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Something to grow on

For children, a tiny seed offers the promise of something magical and new; the memories of a child's first giant sunflower or first strawberry plant can last a lifetime.

August 14, 2003|Tina Daunt | Times Staff Writer

Morning glories open at daybreak, but moonflowers wait until after dusk. And 4-o'clocks? Better check for their blooms about 5; they're pretty lazy. If you poke the touch-me-nots, they shrivel up and play dead. But the cactus, known as Old Man, will stay put while you groom its tuft of white hair with a Barbie brush.

Kids everywhere are discovering the wonder of plants -- their distinctive personalities, their surprising quirks, their comical sides.

From the simple to the elaborate, children's gardens are cropping up all over the country -- in backyards and on balconies, in windowsills and schoolyards -- as parents and educators seek to prove that having fun doesn't always require batteries or protective headgear.

At Altadena Christian Children's Center, a small preschool, children harvest baby carrots and lettuce for a beloved white rabbit. At Learning Castle, a private school in La Canada Flintridge, they plant vegetables and edible flowers in a raised bed constructed on a field of concrete.

In Cambria, about nine miles down the coast from Hearst Castle, thousands of visitors a year tour Sharon Lovejoy's home garden, a horticultural fantasy land where kids can rattle gourds, string hollyhocks into necklaces and munch on cherry tomatoes.

Lovejoy, author and illustrator of three books on children's gardens, wanted to create an old-fashioned garden to share with her son, Noah, as well as the public; she named it Heart's Ease after one of her favorite flowers. Grapevines entwine a wire and wood playhouse, and the property is abundant with roses, lemon verbena, lavatera and nasturtium. But by far the most popular flowers with the children are the colorful heirloom hollyhocks, particularly those with deep maroon, almost black, blossoms.

Lovejoy has vivid memories of poking around her grandmother's Highland Park garden and of picking wildflowers together on the hillsides of the Arroyo Seco, where she learned the difference between sweet fennel, which is edible, and poison hemlock, which killed Socrates. "See the red dots on the stems of the poison hemlock? They're like drops of blood," her grandmother instructed her.

"We tend to underestimate kids," Lovejoy said. "But they carry that sort of knowledge with them [forever]."

For children, a tiny seed offers the promise of something magical and new; the memories of a child's first giant sunflower or first strawberry plant can last a lifetime.

Catherine Spinuzza, who recently started a garden with her 3-year-old son, Jack, said her parents allowed her to plant anything she wanted in a small area next to the family's farmhouse in upstate New York.

"It was so nice to have something that was mine that no one else could touch," said Spinuzza, 40. "It was something that I could be creative about."

She planted marigolds, pansies and petunias. In the center of the garden was an iris. Nearby, Spinuzza planted gladiolus bulbs in freshly tilled dirt. It took awhile, but the tall, spiky flowers finally bloomed, setting the little garden aglow in orange and red.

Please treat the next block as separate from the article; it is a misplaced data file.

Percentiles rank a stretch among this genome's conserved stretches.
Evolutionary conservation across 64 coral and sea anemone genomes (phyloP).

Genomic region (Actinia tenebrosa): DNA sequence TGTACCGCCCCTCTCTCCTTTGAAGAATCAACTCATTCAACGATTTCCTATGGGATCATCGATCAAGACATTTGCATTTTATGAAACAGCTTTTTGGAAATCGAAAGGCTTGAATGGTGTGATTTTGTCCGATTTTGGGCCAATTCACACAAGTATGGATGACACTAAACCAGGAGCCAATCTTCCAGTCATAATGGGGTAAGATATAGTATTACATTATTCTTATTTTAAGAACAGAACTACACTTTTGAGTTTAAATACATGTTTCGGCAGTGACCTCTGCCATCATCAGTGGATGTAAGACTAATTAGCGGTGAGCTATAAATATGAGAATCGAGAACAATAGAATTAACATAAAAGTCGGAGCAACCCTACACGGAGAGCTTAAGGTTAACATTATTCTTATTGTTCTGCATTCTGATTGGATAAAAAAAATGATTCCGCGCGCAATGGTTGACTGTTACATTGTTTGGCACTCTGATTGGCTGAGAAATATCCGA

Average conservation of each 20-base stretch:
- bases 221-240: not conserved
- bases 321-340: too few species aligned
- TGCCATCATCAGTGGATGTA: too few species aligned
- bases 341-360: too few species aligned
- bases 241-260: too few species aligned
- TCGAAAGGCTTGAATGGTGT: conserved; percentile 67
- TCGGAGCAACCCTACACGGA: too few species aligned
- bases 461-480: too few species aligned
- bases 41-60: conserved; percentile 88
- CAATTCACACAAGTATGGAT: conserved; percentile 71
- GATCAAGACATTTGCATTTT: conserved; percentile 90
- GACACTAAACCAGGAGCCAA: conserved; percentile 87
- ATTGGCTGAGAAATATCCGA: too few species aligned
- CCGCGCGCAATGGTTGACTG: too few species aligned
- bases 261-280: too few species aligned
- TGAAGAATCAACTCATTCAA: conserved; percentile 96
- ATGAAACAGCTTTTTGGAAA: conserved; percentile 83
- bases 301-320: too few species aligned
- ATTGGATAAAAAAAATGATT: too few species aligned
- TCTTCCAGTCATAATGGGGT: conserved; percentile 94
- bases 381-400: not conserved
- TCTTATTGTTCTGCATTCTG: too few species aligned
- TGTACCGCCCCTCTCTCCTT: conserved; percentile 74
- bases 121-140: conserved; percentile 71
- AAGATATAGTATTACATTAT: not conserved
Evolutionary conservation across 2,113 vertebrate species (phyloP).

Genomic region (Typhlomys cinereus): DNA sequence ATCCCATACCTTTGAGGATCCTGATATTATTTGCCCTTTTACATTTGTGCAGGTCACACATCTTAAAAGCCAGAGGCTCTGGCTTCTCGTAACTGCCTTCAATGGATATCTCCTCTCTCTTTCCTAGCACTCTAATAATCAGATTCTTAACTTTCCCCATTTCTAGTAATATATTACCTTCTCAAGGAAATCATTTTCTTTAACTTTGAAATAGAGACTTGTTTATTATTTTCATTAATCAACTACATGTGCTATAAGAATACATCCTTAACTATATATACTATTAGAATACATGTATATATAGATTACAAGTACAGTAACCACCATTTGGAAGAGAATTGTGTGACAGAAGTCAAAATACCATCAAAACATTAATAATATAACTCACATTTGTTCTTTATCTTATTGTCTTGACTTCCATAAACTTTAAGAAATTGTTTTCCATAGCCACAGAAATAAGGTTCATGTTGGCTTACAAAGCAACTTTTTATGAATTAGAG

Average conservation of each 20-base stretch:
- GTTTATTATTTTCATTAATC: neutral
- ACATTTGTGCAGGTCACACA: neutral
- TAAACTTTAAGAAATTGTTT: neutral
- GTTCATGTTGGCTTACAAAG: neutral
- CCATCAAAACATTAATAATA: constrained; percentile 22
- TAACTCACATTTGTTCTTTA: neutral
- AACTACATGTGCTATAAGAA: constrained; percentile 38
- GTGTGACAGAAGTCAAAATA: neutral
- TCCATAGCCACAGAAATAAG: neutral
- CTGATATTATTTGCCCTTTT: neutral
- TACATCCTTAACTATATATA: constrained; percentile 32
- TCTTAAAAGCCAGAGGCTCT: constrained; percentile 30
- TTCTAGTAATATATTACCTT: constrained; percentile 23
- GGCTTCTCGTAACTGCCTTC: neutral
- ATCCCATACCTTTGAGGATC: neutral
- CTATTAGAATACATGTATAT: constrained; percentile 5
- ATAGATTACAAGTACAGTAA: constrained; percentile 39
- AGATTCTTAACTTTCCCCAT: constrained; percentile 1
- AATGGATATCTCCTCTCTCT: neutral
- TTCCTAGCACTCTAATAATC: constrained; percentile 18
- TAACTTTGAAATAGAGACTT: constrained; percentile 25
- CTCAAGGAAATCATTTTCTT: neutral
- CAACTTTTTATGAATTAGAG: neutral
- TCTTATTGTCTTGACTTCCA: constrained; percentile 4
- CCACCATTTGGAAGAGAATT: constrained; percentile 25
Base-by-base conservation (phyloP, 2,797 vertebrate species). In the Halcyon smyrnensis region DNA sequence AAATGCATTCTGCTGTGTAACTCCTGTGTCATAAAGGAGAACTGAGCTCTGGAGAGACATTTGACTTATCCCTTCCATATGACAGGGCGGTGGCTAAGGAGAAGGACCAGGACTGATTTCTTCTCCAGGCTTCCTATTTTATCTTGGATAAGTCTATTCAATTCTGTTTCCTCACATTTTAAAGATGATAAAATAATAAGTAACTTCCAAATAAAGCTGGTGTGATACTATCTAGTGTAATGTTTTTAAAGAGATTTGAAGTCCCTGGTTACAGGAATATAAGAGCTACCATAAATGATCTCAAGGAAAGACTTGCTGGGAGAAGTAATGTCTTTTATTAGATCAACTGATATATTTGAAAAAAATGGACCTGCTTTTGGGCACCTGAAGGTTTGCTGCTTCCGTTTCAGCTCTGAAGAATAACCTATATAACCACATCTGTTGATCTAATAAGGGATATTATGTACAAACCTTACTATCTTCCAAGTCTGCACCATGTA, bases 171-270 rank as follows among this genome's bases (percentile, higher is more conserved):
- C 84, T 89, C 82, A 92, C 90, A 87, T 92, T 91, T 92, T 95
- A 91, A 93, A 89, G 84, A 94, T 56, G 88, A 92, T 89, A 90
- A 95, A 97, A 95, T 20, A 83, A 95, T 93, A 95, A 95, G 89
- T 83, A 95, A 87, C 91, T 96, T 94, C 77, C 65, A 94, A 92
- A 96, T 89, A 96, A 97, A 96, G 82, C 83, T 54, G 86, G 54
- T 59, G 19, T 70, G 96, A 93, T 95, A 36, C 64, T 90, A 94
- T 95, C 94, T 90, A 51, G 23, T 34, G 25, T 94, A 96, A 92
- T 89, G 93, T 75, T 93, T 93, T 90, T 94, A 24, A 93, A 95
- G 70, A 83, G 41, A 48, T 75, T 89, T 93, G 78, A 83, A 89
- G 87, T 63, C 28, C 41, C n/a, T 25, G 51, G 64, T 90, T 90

"I remember it like it was yesterday," Spinuzza said.

When Jack started showing interest in gardening, she took him to the nursery, where they gathered seed packets for zinnias, miniature sunflowers and morning glories for his plot of ground. Then Jack spotted a wispy perennial covered with furry brown blossoms resembling cattails -- his favorite, he decided. Back at their Sierra Madre home, they used a child's spade to dig a small hole for the plant in the middle of the garden. Jack informed his mother that he was naming the plant Sully, in honor of the family cat, Sullivan. Finally, a cattail he could pull without anyone screaming, "No!"

Besides cultivating a sense of wonder, there's a benefit to gardening no parent underestimates: It entices children to eat their vegetables, especially if they are lavender radishes or carrots the size of ping-pong balls.

Soozee Van Dyke Woods said she struggled to get her two young children, Chance, 5, and Savannah, 7, to eat tomatoes -- until they planted them in their Sierra Madre garden.

"Both my kids are taking them right off the vine and eating them," she said. A few weeks ago, the youngsters discovered another treat on one of their tomato plants: a large green horned worm. The squishy bug seemed to appear out of nowhere, like a creature in a Harry Potter book.

Delighted, the children named the worm Bumbles and put it in a box, where they fed it tomato leaves and water. They eventually transferred their new pet into a container filled with dirt, allowing the worm to burrow into the soil.

"We read a book that said tomato worms must be able to go underground for 16 days," Van Dyke Woods said.

The family hopes the worm reemerges in a week or two as a moth that will flutter around the moonflowers after dusk.

For Lovejoy, such lessons are about much more than science. They instill lifelong values.

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